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Price Volatility & Food Price

1. Recent climate events may significantly reduce agricultural production


next session.

2. The FAO Food Price Index at the end of 2010 returned to its highest level.

3. No doubt higher prices & volatility will continue in the next year if we fail to
tackle the structural causes of imbalance in the International agricultural
system.

4. Today there are still close to one billion people who are hungry.

5. In next 40 years, will require a 70% increase in agricultural production


worldwide and a 100% increase in the developing countries.

6. 1st is the issue of investment: The share of agriculture development


assistance(ODA) dropped from-

1980 2006 Present

19% 3% ~5%

7. Then there is the issue of International trade in agricultural commodities


which is neither free nor fair.

8. Finally, there is the subject of speculation that is exacerbated by the measures


of liberalization of agricultural futures markets in a context of economic &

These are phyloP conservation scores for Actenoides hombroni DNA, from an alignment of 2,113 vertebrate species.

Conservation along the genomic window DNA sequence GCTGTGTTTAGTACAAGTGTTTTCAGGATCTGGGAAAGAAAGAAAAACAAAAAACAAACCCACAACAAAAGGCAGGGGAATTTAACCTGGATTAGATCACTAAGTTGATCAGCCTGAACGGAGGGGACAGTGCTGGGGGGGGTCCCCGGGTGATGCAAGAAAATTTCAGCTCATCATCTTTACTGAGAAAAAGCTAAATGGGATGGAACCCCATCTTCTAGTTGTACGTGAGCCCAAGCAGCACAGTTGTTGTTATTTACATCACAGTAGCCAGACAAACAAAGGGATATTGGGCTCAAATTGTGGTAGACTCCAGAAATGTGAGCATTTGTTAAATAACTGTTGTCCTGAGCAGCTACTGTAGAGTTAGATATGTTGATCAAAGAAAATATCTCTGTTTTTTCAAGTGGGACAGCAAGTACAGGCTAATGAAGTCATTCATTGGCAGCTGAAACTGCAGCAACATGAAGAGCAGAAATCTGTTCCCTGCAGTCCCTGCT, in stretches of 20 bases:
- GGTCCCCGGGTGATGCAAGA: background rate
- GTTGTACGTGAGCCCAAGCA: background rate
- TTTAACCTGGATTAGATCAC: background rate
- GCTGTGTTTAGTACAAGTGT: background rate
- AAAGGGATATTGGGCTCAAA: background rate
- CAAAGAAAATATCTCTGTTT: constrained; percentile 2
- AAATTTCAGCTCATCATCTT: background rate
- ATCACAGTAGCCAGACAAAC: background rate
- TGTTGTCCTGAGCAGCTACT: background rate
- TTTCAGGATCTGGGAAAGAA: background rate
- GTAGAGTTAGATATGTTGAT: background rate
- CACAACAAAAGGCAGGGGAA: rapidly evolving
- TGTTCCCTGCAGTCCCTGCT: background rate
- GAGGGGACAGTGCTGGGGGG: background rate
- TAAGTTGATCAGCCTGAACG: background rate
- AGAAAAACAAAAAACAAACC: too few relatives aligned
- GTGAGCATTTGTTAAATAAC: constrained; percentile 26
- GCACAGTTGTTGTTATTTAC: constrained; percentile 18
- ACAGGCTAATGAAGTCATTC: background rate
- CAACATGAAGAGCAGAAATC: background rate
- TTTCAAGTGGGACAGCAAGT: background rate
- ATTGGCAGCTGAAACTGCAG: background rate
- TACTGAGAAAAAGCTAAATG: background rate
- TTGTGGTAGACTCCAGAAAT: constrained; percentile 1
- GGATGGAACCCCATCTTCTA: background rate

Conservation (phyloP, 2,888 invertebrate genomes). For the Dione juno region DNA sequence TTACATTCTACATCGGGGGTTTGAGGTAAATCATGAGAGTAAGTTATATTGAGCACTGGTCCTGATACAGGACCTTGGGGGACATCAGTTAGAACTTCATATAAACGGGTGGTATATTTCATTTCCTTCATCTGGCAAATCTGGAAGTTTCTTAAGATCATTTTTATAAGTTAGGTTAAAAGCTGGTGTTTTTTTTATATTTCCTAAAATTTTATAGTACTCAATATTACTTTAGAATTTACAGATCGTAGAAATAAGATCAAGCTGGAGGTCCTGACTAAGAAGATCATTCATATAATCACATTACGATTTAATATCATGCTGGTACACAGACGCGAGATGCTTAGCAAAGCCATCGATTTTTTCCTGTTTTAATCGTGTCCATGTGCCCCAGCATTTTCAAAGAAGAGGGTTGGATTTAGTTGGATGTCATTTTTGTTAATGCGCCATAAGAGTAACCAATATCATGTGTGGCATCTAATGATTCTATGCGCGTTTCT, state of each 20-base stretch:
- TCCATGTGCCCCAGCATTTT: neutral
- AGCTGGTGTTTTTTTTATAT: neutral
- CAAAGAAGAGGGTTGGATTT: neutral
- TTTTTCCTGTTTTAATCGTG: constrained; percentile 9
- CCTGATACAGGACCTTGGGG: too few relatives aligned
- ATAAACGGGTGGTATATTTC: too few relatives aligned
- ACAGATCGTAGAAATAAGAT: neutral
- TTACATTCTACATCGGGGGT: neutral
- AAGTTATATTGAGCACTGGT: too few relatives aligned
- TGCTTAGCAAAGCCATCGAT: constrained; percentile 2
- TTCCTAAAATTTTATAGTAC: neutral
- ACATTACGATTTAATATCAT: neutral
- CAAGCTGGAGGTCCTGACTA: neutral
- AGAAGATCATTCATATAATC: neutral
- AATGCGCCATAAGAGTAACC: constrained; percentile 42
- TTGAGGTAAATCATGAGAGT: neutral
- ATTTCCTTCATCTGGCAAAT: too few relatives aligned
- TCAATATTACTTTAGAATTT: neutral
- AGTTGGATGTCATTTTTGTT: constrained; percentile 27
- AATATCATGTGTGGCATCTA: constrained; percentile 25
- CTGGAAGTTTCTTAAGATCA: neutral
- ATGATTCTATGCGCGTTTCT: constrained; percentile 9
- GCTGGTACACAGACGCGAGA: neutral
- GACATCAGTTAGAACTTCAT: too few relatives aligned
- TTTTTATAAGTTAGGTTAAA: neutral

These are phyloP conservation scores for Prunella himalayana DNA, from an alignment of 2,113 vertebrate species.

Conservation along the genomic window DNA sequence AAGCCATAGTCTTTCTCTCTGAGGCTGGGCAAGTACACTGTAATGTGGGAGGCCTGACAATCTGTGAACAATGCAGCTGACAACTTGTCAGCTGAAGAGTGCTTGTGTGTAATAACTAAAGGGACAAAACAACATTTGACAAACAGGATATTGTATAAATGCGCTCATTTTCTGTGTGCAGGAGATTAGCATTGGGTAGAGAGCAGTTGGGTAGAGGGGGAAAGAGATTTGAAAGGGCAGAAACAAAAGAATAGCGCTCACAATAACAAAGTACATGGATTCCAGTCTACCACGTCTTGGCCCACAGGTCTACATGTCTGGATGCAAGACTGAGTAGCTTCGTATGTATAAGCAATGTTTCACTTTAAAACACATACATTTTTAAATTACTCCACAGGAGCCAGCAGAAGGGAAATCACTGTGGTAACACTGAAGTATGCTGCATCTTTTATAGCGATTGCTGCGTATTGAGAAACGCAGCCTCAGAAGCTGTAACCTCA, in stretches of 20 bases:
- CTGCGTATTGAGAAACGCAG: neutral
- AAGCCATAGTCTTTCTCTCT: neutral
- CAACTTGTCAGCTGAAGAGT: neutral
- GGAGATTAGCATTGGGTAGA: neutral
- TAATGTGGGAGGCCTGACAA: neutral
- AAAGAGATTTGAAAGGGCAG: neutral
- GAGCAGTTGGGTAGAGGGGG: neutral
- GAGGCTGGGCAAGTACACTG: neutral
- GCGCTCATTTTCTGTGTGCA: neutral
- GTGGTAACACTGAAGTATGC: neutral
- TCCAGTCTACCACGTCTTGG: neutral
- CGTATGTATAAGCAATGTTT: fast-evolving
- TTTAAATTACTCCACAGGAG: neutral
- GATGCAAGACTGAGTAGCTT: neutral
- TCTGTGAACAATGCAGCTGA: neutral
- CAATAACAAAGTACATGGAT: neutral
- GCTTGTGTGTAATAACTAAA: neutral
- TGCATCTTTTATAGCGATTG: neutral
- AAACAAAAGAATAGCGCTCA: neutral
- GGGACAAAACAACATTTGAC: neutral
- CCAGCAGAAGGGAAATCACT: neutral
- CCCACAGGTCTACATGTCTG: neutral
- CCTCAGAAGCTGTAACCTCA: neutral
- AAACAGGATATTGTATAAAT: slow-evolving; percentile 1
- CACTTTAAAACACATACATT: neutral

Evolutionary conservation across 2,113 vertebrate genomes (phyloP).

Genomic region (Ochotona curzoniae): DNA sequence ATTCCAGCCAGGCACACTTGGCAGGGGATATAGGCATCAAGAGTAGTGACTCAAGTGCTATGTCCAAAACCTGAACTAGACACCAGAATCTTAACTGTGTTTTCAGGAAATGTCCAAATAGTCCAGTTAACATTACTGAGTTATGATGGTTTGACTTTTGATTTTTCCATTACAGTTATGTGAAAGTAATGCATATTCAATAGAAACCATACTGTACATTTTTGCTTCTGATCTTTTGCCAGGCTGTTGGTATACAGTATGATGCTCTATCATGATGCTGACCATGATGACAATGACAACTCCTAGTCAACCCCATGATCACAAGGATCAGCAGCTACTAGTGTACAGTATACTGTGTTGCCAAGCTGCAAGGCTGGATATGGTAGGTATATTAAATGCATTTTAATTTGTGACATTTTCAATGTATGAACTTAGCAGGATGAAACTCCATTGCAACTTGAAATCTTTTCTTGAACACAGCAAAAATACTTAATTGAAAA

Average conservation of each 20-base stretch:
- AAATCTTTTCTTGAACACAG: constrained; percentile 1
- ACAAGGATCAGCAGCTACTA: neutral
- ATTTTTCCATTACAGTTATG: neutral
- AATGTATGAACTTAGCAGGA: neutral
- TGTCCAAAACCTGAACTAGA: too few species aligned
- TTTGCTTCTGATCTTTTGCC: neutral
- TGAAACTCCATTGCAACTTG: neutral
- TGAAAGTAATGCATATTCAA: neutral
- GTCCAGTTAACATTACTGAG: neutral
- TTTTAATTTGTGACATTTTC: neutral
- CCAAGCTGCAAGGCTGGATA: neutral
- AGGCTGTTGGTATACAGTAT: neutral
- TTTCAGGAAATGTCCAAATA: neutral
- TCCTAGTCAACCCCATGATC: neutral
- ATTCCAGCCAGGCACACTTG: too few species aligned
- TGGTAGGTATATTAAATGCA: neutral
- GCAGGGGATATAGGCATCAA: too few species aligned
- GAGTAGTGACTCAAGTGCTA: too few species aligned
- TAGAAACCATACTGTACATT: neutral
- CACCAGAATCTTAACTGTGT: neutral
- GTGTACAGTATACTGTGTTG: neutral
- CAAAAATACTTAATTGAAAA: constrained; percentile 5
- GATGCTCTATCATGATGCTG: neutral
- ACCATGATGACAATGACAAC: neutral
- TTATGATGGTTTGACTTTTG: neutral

financial crisis, which serve as a hedging instrument. There is a pressing need
for new measures of transparency & regulation to deal with this.

9. The solution to the problem of hunger & food insecurity in the world therefore
requires “an effective coordination of decisions on investment,
international agricultural trade & financial markets.”

10. In an uncertain climatic context marked by floods & droughts, we need to be


in a position to finance small water control works, local storage facilities & rural
roads, as well as fishing ports 7 slaughterhouses, etc. Only then will it be
possible to secure food production & enhance the productivity &
competitiveness of small farmers, thus lowering the consumer prices &
increasing the income of rural populations.

11. Developing countries, for their part, must increase their national budget
allocations to agriculture. And private foreign direct investment needs to be
made in conditions that will ensure in particular.
12. Without long-term structural decisions & the necessary political will and
financial resources for their implementation, food insecurity will persist with a
succession of crises affecting most seriously the poorest populations. This will
generate political instability in countries & threaten world peace & security.

--U.N. Information System, New


Delhi

Jacques Diouf,

Director-General of FAO